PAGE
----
All of this is really just semantics and word games, because it doesn’t really affect the ethical discussions on these issues. Equivocation is avoided, certainly, but appeals to the past, appeals to tradition, slippery slope arguments or arguments rooted in repugnance are also dubious moral arguments. Every new technology will have consequences, some similar to those seen in other technologies and some completely novel. Each technology should be evaluated individually, with comparisons used only when necessary and not stretched beyond reasonable limits.

3 comments

  1. I would argue that, for instance, copy-paste can be an act of writing (According to some, that’s how Stephen Hawking writes most of his newer books).

    If this random change followed by deliberate selection is not genetic engineering, then the many technological devices made using genetic algorithms also were not ‘engineered’. I think this does violence to the term.

    The shopping/manufacturing analogy is flawed, as there is a manufacturing element in the selective breeding case, that is not there in the shopping case. When one does selective breeding, one presumably ends up with a product that can then be reproduced and distributed. For example, creating a breed of hunting dog will enable one to breed more such dogs and sell them to hunters. There does not seem to be an obvious analog in shopping. (though one possibility would be if the product bought was used for ‘found art’, which indeed would be regarded as an act of creation)


  2. I would argue that, for instance, copy-paste can be an act of writing (According to some, that’s how Stephen Hawking writes most of his newer books).

    Perhaps not the best analogy, true. I meant to imply copy-paste for purposes of plagiarism, rather than merely copying phrases and using them in a new way (which is surely writing).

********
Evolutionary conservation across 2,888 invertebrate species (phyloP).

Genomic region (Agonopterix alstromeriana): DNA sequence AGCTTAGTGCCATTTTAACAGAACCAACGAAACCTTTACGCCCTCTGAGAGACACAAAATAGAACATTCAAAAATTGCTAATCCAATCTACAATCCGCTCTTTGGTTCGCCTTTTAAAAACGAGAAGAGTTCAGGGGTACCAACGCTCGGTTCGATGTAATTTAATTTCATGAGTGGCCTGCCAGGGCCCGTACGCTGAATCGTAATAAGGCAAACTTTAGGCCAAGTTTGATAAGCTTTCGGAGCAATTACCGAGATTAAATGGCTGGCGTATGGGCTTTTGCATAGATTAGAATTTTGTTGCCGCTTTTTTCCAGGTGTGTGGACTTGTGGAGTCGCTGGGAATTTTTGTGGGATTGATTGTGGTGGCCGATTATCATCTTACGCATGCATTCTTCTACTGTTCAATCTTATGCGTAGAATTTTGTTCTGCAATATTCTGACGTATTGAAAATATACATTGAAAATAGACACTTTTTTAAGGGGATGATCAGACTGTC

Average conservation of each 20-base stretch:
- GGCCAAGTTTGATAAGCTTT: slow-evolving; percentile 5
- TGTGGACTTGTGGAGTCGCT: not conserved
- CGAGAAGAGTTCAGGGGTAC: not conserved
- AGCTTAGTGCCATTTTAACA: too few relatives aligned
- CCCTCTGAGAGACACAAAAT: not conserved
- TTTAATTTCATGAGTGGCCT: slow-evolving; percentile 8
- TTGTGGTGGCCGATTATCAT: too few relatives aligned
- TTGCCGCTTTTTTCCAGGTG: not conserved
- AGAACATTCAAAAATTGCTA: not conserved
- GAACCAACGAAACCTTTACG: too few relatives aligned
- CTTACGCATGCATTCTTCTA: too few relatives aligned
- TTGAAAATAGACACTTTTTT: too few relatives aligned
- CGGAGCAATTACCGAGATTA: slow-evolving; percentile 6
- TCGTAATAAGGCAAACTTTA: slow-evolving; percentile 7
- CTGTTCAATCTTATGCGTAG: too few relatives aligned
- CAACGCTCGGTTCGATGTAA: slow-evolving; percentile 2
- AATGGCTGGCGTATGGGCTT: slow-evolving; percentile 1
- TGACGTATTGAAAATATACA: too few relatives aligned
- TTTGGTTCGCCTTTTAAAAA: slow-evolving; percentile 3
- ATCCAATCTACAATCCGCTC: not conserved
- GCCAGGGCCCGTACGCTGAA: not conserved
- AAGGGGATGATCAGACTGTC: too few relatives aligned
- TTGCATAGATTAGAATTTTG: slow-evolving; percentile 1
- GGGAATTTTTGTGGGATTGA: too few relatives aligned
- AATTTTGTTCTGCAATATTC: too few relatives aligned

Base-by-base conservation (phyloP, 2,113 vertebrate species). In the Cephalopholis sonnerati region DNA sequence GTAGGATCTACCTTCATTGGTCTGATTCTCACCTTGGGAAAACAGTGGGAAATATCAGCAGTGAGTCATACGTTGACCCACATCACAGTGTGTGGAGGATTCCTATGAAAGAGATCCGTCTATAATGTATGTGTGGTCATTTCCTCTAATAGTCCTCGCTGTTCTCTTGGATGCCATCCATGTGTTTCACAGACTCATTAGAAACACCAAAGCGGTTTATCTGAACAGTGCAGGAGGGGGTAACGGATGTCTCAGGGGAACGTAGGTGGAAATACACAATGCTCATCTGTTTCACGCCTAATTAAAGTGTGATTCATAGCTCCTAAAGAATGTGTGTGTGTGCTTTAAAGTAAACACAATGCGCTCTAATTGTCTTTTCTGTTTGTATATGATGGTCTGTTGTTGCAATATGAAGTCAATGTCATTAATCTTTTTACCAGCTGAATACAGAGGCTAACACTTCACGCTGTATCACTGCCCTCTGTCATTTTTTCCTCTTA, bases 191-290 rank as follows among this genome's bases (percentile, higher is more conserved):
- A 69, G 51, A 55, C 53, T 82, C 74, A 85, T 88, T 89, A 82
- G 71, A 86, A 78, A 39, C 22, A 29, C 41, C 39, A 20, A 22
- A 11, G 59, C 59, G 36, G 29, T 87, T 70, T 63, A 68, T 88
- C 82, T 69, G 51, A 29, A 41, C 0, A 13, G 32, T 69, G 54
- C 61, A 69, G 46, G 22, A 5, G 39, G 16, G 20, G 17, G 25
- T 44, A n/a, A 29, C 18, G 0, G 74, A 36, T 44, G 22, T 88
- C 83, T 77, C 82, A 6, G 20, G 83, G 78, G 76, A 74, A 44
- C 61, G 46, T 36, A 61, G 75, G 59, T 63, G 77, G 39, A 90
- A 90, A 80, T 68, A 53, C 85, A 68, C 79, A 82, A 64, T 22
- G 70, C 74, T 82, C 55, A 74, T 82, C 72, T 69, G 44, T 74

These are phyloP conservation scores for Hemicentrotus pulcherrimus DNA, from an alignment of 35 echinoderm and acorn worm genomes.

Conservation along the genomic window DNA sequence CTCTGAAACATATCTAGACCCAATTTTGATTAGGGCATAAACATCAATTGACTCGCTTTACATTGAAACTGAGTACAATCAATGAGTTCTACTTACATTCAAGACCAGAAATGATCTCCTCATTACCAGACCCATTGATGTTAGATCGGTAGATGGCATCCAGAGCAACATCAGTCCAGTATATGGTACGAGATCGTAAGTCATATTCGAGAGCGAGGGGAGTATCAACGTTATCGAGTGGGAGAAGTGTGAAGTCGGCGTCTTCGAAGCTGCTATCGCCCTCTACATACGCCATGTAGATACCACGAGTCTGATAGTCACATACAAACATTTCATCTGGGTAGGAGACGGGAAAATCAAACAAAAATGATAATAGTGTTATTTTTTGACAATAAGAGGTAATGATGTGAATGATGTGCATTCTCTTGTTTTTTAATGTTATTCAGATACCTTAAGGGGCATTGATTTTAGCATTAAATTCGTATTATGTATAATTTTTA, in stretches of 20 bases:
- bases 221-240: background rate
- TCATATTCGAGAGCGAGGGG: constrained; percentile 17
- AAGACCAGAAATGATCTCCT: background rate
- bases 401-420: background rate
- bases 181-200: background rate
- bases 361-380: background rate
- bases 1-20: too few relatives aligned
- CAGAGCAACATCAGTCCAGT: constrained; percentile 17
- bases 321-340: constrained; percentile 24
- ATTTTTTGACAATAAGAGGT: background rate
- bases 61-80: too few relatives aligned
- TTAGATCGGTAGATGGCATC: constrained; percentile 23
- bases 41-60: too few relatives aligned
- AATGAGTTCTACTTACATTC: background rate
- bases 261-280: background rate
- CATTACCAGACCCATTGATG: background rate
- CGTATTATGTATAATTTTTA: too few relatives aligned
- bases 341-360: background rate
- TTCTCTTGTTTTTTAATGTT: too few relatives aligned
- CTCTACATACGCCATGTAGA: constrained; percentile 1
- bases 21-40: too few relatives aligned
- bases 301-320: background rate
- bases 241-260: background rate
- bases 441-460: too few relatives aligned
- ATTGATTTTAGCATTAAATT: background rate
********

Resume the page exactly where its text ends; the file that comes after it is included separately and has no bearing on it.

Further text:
If this random change followed by deliberate selection is not genetic engineering, then the many technological devices made using genetic algorithms also were not ‘engineered’. I think this does violence to the term.

    Not necessarily. Random changes are being introduced by the program, which was constructed by a software engineer. In a sense, I feel the variety generated by such an algorithm could be considered to be engineered.

    Now, I may be willing to say that deliberately introducing a mutagen to a population, and subsequently selectively breeding from that population, may be engineering of sorts.

    The shopping/manufacturing analogy is flawed, as there is a manufacturing element in the selective breeding case, that is not there in the shopping case. When one does selective breeding, one presumably ends up with a product that can then be reproduced and distributed.

    Your point is valid, and I do concede the analogy is flawed. Manufacturing is not analogous to genetic engineering (as it doesn’t necessitate deliberate modification of the manufactured goods, so may include mere replication), and shopping is not analogous to selective breeding for the reasons you’ve outlined.

    In hindsight, it appears I may have been too hasty in choosing analogies.


  3. You make some very interesting points and I will be discussing a lot of them in upcoming posts on my blog, germlinetherapy.blogspot.com